When AOL decides a startup or service is invaluable to its publishing and advertising business strategies, it isn’t afraid to spend money.

The latest example is AOL’s purchase of personalization startup Gravity today for a whopping $90 million in cash. The transaction also includes AOL taking $12 million of net operating losses, which it expects will result in a $5 million cash tax benefit.

Gravity is responsible for building applications that interpret a person’s interests by sifting through a massive amount of data so they can offer a relevant, personalized experience. It does this by building “Interest Graphs” that map out an individual’s interests, preferences, habits, behaviors, and more. The graphs then let publishers assemble both editorial and ad content that’s relevant to its audience. The startup, which previously raised $21 million in funding, first launched back in 2009 under founders Amit Kapur, Jim Benedetto, and Steve Pearman.

AOL chief Tim Armstrong said Gravity will remain intact as a standalone service that will become part of the company’s arsenal of publishing and advertising tools. As part of the acquisition deal, Gravity’s entire team will continue on as part of AOL. The Gravity team will also be responsible for integrating the company’s personalization technology into AOL’s ad products and news publications like the Huffington Post. So, clearly, Armstrong views personalization as the next step in the evolution of publishing.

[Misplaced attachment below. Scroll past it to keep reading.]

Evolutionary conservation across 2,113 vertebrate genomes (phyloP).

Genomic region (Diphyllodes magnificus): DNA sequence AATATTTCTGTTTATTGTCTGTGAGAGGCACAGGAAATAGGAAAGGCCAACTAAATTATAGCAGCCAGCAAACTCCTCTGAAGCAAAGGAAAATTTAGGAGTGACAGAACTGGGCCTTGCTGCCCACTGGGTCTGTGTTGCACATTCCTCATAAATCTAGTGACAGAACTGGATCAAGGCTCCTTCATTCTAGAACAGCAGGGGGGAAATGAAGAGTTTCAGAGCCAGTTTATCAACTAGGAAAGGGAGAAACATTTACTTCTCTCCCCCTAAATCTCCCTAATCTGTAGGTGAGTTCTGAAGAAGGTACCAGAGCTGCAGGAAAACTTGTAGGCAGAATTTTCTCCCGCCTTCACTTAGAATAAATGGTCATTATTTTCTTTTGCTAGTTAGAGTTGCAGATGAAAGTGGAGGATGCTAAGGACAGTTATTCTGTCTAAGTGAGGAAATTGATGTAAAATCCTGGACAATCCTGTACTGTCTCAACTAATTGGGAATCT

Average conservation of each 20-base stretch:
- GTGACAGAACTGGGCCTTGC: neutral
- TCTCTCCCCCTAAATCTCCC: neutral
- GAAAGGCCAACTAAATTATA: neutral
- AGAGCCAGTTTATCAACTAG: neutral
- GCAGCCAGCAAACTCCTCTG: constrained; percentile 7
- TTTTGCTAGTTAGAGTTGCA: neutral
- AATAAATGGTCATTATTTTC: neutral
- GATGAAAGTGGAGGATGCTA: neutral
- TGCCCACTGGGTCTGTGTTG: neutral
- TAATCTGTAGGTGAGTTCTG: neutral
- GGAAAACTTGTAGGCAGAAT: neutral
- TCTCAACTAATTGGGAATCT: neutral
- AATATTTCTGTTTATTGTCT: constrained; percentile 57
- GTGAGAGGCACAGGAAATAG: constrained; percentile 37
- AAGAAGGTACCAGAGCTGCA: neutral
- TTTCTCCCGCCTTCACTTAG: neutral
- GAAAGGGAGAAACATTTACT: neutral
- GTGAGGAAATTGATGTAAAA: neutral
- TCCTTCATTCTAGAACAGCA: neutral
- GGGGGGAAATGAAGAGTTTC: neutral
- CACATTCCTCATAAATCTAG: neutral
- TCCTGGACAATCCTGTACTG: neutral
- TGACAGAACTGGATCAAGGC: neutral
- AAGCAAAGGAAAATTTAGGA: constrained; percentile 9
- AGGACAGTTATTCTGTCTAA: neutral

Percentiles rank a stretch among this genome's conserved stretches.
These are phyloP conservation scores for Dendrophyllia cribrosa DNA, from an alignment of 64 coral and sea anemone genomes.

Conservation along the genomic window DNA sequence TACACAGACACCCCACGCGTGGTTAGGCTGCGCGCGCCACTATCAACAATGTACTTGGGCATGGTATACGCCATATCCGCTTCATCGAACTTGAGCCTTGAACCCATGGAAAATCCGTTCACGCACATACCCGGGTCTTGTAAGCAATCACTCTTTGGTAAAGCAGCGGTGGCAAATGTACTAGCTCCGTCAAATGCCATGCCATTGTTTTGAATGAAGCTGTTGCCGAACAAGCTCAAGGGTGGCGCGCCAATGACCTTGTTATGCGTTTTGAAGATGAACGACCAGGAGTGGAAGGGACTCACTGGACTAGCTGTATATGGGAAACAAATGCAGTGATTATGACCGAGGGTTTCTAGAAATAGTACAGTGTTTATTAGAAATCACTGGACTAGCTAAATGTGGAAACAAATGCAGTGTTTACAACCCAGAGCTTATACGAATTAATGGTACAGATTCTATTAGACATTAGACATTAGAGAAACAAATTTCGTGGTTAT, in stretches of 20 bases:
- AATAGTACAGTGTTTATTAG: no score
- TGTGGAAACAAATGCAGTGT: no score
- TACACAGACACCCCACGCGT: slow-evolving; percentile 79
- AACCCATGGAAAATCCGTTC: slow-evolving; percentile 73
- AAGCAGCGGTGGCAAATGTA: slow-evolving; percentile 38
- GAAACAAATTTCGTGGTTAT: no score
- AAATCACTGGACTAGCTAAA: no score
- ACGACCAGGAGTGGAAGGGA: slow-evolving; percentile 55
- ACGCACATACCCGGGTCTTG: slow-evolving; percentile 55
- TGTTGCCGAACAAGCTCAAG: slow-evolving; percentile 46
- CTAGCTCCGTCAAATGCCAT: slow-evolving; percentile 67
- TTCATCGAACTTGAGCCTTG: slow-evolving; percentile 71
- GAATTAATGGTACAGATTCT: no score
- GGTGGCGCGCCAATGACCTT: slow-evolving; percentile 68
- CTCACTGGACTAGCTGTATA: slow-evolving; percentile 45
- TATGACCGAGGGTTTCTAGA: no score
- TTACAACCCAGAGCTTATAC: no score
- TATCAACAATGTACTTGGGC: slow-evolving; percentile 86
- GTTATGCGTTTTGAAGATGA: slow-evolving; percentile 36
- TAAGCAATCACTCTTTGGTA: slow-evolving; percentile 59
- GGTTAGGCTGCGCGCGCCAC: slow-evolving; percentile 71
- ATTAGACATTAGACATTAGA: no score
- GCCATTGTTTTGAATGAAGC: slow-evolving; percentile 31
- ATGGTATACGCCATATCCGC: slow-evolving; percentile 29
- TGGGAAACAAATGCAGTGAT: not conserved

“The web is moving to the era of personal, and a personal web filter will reshape how consumers get information and services,” Armstrong said in a statement. “Gravity is joining AOL to lead the personalization transformation of AOL’s brands and platform partners.”

The Gravity acquisition comes months after AOL’s purchase of ad tech startup Adap.TV for $450 million. The acquisition also follows AOL’s decision to unload its local news platform Patch, which failed to sustain itself with localized ad revenue after years of throwing money at it.

I can see the personalization elements AOL may have looked for by producing hyper-local news content through Patch. That said, Gravity seems like a better way to carry out essentially the same goal, while also presumably enhancing AOL’s entire publishing ecosystem.

AOL said it expects to close the Gravity transaction by the end of Q1 2014.